Action at Poperinge
The route back from Brooke's position to Dunkirk passed through the town of Poperinge (known to most British sources as "Poperinghe"), where there was a bottleneck at a bridge over the Yser canal. Most of the main roads in the area converged on that bridge. On 27 May, the Luftwaffe bombed the resulting traffic jam thoroughly for two hours, destroying or immobilising about 80% of the vehicles. Another Luftwaffe raid—on the night of 28/29 May—was illuminated by flares as well as the light from burning vehicles. The 44th Division in particular had to abandon many guns and lorries, losing almost all of them between Poperinge and the Mont.
The German 6. Panzerdivision could probably have destroyed the 44th Division at Poperinge on 29 May, thereby cutting off 3rd Division and 50th Division as well. Thompson calls it "astonishing" that they did not, but they were distracted by investing the nearby town of Cassel.
What if the 6th Panzer Division did just this? What would it mean for the evacuation and defensive efforts to hold back the German advance?
I personally don't know enough about the particulars of the battle to make an informed comment, but it seems that in this case then the perimeter would have a major gap that would be exploited, stopping the evacuation early and potentially preventing most of the historical evacuees from escaping. If so this would potentially have serious political consequences, not to mention military ones in the near future. Despite the British war cabinet being aware of the disaster in France that was brewing and being prepared for it, the public was not and would not have been prepared emotionally for losing most of the BEF at Dunkirk. Historically the defeat of France was mitigated by the successful evacuation of most of the BEF sans equipment, but it was still a propaganda miracle that it was pulled off. But if it had failed or at least only resulted in some 50-75,000 men evacuated I think it would have been a much harsher blow to British national morale. I doubt it would make a long run difference in terms of the British surrendering, but in the short term if coupled with major defeats elsewhere, it could potentially hurt Churchill politically.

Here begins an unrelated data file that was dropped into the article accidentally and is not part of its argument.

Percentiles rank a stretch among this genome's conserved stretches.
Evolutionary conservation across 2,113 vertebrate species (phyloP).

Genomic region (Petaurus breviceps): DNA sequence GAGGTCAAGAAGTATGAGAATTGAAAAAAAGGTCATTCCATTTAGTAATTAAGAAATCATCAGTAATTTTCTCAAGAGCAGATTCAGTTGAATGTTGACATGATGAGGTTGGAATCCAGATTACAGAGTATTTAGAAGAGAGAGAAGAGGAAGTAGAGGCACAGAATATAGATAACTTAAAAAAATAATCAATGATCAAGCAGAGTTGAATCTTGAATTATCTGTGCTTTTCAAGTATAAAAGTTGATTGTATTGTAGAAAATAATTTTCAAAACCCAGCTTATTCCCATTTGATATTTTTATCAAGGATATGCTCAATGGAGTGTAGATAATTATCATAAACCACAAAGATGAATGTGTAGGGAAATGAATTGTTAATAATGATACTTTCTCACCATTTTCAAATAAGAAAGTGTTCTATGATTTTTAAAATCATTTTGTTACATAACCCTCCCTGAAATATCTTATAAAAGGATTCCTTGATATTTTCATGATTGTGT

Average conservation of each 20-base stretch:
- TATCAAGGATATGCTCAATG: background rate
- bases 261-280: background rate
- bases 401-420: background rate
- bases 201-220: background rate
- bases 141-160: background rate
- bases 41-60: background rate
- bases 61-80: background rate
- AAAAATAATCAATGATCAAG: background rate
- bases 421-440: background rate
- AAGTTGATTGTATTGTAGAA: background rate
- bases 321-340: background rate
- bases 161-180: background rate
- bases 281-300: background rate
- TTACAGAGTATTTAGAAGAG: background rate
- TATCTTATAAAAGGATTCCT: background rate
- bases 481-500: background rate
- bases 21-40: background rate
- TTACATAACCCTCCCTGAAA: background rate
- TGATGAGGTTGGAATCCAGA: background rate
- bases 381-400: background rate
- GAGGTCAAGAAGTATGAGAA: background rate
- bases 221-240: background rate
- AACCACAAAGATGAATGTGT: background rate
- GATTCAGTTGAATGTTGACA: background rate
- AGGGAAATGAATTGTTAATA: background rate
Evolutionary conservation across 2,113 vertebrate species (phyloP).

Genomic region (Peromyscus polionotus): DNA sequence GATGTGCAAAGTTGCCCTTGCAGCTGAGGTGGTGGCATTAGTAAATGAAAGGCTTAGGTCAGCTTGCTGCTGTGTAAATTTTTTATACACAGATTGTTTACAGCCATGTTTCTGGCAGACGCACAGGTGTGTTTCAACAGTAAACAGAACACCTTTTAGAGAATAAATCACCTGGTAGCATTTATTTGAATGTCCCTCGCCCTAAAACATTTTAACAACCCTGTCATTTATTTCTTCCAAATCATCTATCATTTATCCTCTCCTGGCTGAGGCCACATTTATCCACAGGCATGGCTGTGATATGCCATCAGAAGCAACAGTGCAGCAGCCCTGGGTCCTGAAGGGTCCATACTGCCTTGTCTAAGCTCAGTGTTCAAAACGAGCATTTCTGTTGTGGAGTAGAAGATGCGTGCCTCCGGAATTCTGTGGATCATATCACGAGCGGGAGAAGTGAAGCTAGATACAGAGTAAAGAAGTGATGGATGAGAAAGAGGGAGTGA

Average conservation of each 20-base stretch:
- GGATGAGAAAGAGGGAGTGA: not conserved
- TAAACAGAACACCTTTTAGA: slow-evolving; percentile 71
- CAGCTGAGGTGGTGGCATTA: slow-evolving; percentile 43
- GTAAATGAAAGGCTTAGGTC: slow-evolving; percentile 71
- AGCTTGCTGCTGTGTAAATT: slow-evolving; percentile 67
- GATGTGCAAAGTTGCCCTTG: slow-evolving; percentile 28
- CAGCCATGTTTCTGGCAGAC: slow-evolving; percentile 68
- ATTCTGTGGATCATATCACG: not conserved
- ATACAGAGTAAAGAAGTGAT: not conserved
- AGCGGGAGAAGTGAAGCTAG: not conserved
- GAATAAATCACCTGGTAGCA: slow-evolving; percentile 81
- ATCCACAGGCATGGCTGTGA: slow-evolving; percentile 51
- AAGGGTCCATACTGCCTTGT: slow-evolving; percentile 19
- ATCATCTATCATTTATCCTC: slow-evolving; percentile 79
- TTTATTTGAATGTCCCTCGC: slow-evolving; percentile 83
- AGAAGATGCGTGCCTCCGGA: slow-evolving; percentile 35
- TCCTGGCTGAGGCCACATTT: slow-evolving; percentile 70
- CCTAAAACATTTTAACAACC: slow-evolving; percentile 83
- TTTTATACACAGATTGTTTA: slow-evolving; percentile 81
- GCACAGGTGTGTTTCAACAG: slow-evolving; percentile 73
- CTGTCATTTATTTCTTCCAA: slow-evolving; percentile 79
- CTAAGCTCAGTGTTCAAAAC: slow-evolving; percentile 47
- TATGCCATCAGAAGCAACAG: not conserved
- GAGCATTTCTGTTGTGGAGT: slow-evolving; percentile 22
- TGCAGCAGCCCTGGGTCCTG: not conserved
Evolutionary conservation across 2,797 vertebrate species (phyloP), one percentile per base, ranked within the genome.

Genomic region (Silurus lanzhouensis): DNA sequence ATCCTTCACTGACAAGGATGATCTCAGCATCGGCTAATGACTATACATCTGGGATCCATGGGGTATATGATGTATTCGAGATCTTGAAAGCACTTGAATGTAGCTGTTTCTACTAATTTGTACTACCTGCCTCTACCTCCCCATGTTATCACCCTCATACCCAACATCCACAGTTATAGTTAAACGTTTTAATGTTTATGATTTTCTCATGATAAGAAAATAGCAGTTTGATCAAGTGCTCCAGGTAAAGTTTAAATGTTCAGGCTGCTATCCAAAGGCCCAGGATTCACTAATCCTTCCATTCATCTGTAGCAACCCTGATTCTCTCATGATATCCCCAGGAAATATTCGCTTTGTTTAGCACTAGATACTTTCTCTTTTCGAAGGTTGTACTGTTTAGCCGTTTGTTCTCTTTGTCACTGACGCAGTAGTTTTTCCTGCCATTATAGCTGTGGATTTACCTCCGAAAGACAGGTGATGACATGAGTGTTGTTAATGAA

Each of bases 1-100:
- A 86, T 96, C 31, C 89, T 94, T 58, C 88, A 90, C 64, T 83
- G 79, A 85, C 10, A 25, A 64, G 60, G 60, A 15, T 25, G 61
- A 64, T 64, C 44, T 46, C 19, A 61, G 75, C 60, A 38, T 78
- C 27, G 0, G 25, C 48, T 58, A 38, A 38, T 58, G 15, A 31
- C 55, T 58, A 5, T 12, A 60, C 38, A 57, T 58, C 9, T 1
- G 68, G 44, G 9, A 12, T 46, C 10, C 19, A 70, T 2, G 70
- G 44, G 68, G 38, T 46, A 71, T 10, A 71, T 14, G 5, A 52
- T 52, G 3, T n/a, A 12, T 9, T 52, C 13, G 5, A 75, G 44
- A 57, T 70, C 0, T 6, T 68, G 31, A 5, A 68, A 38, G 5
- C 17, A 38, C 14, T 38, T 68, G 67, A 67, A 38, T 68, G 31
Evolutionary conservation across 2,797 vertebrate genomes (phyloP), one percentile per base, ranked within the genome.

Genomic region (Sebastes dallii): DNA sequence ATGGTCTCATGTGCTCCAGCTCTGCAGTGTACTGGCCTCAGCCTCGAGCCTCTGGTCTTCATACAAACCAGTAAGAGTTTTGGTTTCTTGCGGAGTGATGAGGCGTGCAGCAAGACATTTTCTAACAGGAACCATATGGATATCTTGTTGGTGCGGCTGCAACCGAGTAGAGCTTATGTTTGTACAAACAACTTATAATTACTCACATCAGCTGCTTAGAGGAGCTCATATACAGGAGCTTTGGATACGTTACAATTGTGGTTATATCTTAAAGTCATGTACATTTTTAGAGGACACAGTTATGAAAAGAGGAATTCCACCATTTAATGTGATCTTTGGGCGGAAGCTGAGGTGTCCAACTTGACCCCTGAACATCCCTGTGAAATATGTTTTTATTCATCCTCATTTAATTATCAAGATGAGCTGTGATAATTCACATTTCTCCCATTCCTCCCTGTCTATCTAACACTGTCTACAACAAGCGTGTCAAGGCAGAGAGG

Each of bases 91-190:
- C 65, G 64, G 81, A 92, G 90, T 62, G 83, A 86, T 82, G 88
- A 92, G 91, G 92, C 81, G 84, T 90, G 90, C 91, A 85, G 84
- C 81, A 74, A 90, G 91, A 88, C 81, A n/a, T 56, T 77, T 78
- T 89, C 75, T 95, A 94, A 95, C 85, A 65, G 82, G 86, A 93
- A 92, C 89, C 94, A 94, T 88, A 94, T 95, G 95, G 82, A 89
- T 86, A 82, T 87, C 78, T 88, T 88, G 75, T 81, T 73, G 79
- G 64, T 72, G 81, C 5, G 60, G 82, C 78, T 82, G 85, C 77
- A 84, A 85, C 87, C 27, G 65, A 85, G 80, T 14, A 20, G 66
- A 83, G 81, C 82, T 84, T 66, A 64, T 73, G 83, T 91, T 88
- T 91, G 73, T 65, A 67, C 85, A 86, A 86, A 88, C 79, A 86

Any idea though what this would mean for the African Campaign if the BEF was not successfully evacuated?